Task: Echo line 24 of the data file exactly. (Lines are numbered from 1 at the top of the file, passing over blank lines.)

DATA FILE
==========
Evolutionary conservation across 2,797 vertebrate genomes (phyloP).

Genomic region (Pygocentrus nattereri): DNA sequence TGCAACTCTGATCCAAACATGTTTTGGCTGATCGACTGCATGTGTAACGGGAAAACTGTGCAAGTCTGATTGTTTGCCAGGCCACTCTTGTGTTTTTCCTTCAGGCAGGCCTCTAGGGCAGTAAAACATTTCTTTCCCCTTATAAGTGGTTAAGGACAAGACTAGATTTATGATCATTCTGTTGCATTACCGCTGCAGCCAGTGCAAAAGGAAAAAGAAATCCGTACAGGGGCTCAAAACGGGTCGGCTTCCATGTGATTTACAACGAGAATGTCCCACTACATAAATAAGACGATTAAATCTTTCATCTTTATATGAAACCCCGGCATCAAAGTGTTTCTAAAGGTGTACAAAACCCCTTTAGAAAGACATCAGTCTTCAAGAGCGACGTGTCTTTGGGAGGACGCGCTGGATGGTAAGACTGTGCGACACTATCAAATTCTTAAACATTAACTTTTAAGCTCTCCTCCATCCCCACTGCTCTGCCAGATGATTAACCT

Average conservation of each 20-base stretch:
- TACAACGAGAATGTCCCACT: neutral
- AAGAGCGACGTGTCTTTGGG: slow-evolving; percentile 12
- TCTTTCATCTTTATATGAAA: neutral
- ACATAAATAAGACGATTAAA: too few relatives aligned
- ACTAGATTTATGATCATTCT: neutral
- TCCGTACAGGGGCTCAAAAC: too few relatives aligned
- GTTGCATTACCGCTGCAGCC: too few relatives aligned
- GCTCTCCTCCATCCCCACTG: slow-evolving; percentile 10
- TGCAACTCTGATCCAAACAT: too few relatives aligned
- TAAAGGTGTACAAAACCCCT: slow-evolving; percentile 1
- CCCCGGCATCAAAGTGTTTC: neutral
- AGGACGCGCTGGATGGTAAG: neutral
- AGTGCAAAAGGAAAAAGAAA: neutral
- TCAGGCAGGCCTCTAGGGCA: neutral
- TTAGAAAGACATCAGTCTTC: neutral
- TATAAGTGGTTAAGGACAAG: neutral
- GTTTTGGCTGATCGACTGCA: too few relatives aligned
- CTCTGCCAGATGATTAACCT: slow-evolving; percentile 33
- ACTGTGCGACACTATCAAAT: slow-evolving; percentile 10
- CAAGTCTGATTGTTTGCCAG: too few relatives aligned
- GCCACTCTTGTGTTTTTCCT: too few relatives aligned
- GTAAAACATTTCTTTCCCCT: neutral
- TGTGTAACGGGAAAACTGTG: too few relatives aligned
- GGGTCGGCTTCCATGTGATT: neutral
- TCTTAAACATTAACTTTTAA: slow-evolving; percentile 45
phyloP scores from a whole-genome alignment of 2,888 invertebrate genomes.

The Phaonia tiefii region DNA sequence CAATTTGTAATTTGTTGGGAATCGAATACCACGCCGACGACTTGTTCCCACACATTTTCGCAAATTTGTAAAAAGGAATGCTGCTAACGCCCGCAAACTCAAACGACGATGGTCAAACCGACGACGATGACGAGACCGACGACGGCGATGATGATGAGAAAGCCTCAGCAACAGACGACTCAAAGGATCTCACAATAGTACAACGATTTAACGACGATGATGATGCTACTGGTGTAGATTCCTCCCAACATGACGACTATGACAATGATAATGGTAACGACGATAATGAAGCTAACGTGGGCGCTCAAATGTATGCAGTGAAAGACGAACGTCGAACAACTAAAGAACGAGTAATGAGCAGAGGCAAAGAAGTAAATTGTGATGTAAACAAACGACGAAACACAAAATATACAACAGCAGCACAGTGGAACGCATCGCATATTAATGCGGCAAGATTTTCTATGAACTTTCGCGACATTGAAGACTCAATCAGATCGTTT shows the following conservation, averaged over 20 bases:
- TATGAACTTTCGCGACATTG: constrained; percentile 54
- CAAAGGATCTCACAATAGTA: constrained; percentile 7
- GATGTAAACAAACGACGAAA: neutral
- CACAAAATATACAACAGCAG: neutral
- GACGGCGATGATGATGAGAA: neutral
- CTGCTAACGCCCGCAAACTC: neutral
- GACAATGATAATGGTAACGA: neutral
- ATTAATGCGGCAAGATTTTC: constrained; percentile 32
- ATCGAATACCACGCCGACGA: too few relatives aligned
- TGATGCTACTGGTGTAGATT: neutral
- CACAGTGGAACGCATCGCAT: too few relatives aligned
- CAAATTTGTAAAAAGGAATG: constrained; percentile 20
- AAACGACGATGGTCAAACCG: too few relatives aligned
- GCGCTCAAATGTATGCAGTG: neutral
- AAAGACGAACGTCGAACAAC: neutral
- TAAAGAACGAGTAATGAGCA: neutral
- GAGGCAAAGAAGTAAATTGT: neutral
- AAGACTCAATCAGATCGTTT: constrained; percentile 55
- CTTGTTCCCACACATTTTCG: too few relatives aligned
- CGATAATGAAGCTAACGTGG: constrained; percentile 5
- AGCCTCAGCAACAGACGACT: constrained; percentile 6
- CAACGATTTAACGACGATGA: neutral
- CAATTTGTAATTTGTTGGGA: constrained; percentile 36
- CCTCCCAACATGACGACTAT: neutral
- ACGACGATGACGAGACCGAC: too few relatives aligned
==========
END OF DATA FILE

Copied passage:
- GCCACTCTTGTGTTTTTCCT: too few relatives aligned